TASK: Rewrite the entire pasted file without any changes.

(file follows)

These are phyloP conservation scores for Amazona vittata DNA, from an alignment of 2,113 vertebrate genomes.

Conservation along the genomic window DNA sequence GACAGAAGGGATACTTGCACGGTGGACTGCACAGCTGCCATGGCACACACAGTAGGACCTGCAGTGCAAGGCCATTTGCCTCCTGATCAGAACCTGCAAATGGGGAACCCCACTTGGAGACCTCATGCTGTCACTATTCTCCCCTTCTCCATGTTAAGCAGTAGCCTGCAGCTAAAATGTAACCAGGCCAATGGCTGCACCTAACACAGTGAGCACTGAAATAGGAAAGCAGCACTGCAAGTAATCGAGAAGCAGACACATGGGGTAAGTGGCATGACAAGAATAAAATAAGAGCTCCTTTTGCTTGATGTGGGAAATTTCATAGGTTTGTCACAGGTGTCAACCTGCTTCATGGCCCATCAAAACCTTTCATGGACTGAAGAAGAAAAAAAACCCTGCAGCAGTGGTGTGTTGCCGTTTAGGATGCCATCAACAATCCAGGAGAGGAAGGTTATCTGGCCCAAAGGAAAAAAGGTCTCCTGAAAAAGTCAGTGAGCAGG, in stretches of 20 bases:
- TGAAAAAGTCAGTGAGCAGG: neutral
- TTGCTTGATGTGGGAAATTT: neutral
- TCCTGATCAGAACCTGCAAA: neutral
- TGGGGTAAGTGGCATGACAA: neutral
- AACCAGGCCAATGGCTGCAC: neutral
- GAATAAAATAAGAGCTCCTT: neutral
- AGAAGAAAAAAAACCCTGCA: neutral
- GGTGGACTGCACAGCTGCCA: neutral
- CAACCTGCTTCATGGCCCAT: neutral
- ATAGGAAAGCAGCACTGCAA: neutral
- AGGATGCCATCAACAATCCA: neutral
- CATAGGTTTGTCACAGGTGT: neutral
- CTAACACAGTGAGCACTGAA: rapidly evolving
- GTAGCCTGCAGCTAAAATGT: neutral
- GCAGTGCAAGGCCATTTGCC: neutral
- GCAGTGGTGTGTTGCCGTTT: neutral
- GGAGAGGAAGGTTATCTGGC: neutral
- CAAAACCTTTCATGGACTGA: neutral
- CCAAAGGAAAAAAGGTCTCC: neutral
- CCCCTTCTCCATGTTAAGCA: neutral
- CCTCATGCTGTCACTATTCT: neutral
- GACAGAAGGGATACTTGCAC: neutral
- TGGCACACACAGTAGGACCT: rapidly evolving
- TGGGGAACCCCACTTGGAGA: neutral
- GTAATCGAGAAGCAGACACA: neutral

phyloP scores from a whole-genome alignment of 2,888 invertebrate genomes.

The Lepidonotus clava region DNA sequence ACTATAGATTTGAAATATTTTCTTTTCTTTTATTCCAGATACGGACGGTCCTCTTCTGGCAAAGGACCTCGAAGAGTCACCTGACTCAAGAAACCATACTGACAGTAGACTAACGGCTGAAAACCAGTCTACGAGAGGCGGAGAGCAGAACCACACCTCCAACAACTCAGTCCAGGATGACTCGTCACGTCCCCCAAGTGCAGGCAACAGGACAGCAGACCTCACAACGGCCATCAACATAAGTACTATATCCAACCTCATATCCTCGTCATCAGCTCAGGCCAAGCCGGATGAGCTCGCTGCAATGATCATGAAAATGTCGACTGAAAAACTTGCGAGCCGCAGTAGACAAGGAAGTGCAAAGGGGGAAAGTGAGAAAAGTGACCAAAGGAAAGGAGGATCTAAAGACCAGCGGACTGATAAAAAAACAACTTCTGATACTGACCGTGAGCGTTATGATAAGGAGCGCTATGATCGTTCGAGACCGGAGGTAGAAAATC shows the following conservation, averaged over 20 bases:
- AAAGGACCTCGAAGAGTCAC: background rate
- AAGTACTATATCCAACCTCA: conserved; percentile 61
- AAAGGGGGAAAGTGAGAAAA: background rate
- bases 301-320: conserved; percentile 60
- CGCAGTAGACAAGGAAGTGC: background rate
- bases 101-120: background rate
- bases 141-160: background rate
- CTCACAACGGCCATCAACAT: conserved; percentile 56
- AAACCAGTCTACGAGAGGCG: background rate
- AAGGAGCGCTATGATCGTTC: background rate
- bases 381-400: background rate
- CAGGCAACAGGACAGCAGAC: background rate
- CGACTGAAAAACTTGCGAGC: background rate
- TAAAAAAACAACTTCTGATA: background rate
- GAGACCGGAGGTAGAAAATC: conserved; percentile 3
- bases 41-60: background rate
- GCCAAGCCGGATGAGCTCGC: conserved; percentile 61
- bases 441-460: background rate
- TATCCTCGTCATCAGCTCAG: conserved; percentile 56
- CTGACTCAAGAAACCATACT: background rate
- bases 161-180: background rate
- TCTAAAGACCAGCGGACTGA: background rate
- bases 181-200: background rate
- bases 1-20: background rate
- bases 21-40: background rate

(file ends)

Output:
These are phyloP conservation scores for Amazona vittata DNA, from an alignment of 2,113 vertebrate genomes.

Conservation along the genomic window DNA sequence GACAGAAGGGATACTTGCACGGTGGACTGCACAGCTGCCATGGCACACACAGTAGGACCTGCAGTGCAAGGCCATTTGCCTCCTGATCAGAACCTGCAAATGGGGAACCCCACTTGGAGACCTCATGCTGTCACTATTCTCCCCTTCTCCATGTTAAGCAGTAGCCTGCAGCTAAAATGTAACCAGGCCAATGGCTGCACCTAACACAGTGAGCACTGAAATAGGAAAGCAGCACTGCAAGTAATCGAGAAGCAGACACATGGGGTAAGTGGCATGACAAGAATAAAATAAGAGCTCCTTTTGCTTGATGTGGGAAATTTCATAGGTTTGTCACAGGTGTCAACCTGCTTCATGGCCCATCAAAACCTTTCATGGACTGAAGAAGAAAAAAAACCCTGCAGCAGTGGTGTGTTGCCGTTTAGGATGCCATCAACAATCCAGGAGAGGAAGGTTATCTGGCCCAAAGGAAAAAAGGTCTCCTGAAAAAGTCAGTGAGCAGG, in stretches of 20 bases:
- TGAAAAAGTCAGTGAGCAGG: neutral
- TTGCTTGATGTGGGAAATTT: neutral
- TCCTGATCAGAACCTGCAAA: neutral
- TGGGGTAAGTGGCATGACAA: neutral
- AACCAGGCCAATGGCTGCAC: neutral
- GAATAAAATAAGAGCTCCTT: neutral
- AGAAGAAAAAAAACCCTGCA: neutral
- GGTGGACTGCACAGCTGCCA: neutral
- CAACCTGCTTCATGGCCCAT: neutral
- ATAGGAAAGCAGCACTGCAA: neutral
- AGGATGCCATCAACAATCCA: neutral
- CATAGGTTTGTCACAGGTGT: neutral
- CTAACACAGTGAGCACTGAA: rapidly evolving
- GTAGCCTGCAGCTAAAATGT: neutral
- GCAGTGCAAGGCCATTTGCC: neutral
- GCAGTGGTGTGTTGCCGTTT: neutral
- GGAGAGGAAGGTTATCTGGC: neutral
- CAAAACCTTTCATGGACTGA: neutral
- CCAAAGGAAAAAAGGTCTCC: neutral
- CCCCTTCTCCATGTTAAGCA: neutral
- CCTCATGCTGTCACTATTCT: neutral
- GACAGAAGGGATACTTGCAC: neutral
- TGGCACACACAGTAGGACCT: rapidly evolving
- TGGGGAACCCCACTTGGAGA: neutral
- GTAATCGAGAAGCAGACACA: neutral

phyloP scores from a whole-genome alignment of 2,888 invertebrate genomes.

The Lepidonotus clava region DNA sequence ACTATAGATTTGAAATATTTTCTTTTCTTTTATTCCAGATACGGACGGTCCTCTTCTGGCAAAGGACCTCGAAGAGTCACCTGACTCAAGAAACCATACTGACAGTAGACTAACGGCTGAAAACCAGTCTACGAGAGGCGGAGAGCAGAACCACACCTCCAACAACTCAGTCCAGGATGACTCGTCACGTCCCCCAAGTGCAGGCAACAGGACAGCAGACCTCACAACGGCCATCAACATAAGTACTATATCCAACCTCATATCCTCGTCATCAGCTCAGGCCAAGCCGGATGAGCTCGCTGCAATGATCATGAAAATGTCGACTGAAAAACTTGCGAGCCGCAGTAGACAAGGAAGTGCAAAGGGGGAAAGTGAGAAAAGTGACCAAAGGAAAGGAGGATCTAAAGACCAGCGGACTGATAAAAAAACAACTTCTGATACTGACCGTGAGCGTTATGATAAGGAGCGCTATGATCGTTCGAGACCGGAGGTAGAAAATC shows the following conservation, averaged over 20 bases:
- AAAGGACCTCGAAGAGTCAC: background rate
- AAGTACTATATCCAACCTCA: conserved; percentile 61
- AAAGGGGGAAAGTGAGAAAA: background rate
- bases 301-320: conserved; percentile 60
- CGCAGTAGACAAGGAAGTGC: background rate
- bases 101-120: background rate
- bases 141-160: background rate
- CTCACAACGGCCATCAACAT: conserved; percentile 56
- AAACCAGTCTACGAGAGGCG: background rate
- AAGGAGCGCTATGATCGTTC: background rate
- bases 381-400: background rate
- CAGGCAACAGGACAGCAGAC: background rate
- CGACTGAAAAACTTGCGAGC: background rate
- TAAAAAAACAACTTCTGATA: background rate
- GAGACCGGAGGTAGAAAATC: conserved; percentile 3
- bases 41-60: background rate
- GCCAAGCCGGATGAGCTCGC: conserved; percentile 61
- bases 441-460: background rate
- TATCCTCGTCATCAGCTCAG: conserved; percentile 56
- CTGACTCAAGAAACCATACT: background rate
- bases 161-180: background rate
- TCTAAAGACCAGCGGACTGA: background rate
- bases 181-200: background rate
- bases 1-20: background rate
- bases 21-40: background rate